Professor

2017. Race and Inequality; University of New Mexico

As an upper division undergraduate course, this class is structured as a preparation for graduate level coursework examining the sociology of race, ethnicity, and inequality.  This course is structured in a seminar format that will introduce students to core theories, concepts, and debates in the sociology of race, ethnicity, and inequality in the U.S. and around the world.  In addition to covering core scholarly works, this class will also engage current events and social movements (e.g. Black Lives Matter, Standing Rock DAPL Protests).

There are two primary aims for this course. First, students who successfully complete the course will understand race and ethnicity as mutable, or changeable, social constructs that are linked to society-wide inequalities through interpersonal, institutional, and structural forms of racism. Race, ethnicity, and inequality have been and are constructed through historic and contemporary struggles over economic resources, political power, and cultural identity. Second, students who successfully complete this course will understand the close relationship between race and inequality as de-constructible. From everyday acts of resistance to big-picture public policy changes, the unequal effects of race can be un-made. 

Graduate Instructor

2015-2016. Inequality and Urban Life; Rice University.

We studied urban development and the lives of city-dwellers. We paid particular attention to the ways in which cities generate race, class, and gender inequality, and how these are experienced by a variety of city stakeholders. We did so not only through readings and discussion, but also by weekly time spent in local neighborhoods. We explored issues of justice and human capabilities.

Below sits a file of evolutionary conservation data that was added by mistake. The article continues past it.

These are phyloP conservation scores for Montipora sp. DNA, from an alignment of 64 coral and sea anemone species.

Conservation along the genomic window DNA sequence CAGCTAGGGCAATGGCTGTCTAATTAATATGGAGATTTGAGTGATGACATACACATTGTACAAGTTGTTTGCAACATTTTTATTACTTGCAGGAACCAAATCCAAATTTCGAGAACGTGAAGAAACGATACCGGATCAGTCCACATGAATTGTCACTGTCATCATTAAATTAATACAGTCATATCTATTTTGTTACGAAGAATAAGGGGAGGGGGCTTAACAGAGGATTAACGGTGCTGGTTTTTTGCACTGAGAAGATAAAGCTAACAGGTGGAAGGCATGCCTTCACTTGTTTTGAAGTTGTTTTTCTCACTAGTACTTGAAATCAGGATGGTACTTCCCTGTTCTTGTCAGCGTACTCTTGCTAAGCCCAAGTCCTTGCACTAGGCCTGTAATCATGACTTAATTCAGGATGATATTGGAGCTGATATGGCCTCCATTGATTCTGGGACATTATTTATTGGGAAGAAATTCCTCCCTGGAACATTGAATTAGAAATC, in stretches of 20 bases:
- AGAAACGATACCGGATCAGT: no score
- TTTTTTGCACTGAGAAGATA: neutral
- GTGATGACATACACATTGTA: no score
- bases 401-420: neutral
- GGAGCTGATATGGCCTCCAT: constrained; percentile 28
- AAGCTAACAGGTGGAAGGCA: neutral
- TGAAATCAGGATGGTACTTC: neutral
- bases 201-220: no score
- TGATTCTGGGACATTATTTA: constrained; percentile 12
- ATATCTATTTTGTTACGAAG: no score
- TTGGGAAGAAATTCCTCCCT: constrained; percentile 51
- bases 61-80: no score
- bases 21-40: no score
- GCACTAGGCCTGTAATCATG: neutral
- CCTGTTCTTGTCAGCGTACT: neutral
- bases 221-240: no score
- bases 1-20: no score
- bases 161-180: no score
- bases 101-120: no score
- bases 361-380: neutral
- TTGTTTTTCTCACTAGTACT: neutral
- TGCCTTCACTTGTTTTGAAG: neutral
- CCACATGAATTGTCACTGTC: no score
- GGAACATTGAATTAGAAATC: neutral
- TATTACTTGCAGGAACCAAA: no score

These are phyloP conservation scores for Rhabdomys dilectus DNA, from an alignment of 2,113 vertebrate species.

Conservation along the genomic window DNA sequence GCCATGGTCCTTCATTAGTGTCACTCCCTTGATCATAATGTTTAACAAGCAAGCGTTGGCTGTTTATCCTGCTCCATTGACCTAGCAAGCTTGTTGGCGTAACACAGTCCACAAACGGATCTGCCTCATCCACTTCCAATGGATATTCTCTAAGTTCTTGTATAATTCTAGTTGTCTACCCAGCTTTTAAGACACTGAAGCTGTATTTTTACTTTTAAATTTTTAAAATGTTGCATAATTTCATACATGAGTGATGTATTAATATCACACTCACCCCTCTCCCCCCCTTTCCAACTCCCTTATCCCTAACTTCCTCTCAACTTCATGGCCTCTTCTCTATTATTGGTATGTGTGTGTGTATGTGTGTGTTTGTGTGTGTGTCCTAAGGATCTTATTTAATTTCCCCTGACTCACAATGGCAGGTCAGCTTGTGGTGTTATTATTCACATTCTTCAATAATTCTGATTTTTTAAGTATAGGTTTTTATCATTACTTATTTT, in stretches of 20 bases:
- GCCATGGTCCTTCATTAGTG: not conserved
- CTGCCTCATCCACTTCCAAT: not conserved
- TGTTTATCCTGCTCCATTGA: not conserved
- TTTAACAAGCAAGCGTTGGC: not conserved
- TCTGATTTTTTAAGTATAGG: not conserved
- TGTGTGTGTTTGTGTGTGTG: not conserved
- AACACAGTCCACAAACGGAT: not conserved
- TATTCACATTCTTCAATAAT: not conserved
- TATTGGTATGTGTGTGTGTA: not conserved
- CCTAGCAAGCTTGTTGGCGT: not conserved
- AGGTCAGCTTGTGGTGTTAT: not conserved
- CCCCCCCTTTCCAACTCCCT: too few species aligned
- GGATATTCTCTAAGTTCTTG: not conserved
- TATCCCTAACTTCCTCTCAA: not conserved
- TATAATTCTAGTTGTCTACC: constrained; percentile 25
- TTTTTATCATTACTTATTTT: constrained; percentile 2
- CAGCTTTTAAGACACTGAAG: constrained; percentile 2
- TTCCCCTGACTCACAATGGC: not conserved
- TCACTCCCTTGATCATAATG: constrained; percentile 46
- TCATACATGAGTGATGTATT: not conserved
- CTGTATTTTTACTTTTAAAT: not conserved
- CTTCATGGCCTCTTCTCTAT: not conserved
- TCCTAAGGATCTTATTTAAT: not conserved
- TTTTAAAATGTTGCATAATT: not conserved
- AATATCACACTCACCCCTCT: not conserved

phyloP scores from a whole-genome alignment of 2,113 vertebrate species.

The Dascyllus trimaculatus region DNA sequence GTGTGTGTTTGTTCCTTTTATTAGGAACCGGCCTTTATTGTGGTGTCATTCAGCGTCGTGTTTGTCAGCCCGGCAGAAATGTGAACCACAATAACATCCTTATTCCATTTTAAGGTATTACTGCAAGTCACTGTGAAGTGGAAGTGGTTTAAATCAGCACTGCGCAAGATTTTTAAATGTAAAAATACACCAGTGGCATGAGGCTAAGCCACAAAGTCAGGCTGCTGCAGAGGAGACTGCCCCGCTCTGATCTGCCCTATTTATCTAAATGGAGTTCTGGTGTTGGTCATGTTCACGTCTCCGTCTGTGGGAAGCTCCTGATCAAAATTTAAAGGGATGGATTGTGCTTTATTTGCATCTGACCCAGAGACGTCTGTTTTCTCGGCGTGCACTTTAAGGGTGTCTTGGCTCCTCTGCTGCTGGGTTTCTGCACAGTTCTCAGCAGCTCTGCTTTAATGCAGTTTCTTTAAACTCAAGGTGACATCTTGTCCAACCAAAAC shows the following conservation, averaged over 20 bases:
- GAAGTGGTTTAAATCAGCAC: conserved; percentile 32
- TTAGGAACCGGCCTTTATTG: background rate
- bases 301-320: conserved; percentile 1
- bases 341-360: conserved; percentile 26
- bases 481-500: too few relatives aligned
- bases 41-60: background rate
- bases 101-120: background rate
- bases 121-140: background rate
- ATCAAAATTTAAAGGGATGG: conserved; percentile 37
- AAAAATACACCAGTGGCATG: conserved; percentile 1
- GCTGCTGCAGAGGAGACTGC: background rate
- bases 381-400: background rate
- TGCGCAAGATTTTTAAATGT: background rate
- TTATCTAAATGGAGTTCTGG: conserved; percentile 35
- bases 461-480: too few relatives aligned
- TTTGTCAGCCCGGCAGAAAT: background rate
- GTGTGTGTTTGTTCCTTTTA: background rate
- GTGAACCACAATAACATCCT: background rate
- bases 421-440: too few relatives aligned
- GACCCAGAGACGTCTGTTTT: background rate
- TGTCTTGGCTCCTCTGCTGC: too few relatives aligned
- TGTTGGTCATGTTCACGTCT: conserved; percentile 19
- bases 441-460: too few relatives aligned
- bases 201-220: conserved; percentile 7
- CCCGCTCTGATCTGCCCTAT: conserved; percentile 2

Through this course, students 1) cultivated an understanding of urban systems of inequality; 2) learned about wealth and poverty creation and why poverty always exists; 3) gained an understanding of life in different parts of the city through experience and systematic research; and 4) saw and felt inequality through research and local internships in a low-income neighborhood.

Downtown Houston from Moody Park, Northside. Photo by Elizabeth Korver-Glenn.

Downtown Houston from Moody Park, Northside. Photo by Elizabeth Korver-Glenn.

Teaching Assistant

2015. Urban Systems; Rice University.

2013. Social Theory; Rice University.

Graduate Fellow and Undergraduate Mentor

2016. Hermann Park Conservancy and the Center for Civic Research and Design; Rice University.

2016. Southeast Houston Transformation Alliance and the Center for Civic Research and Design; Rice University.

2014. Southeast Houston Transformation Alliance and the Center for Civic Research and Design; Rice University.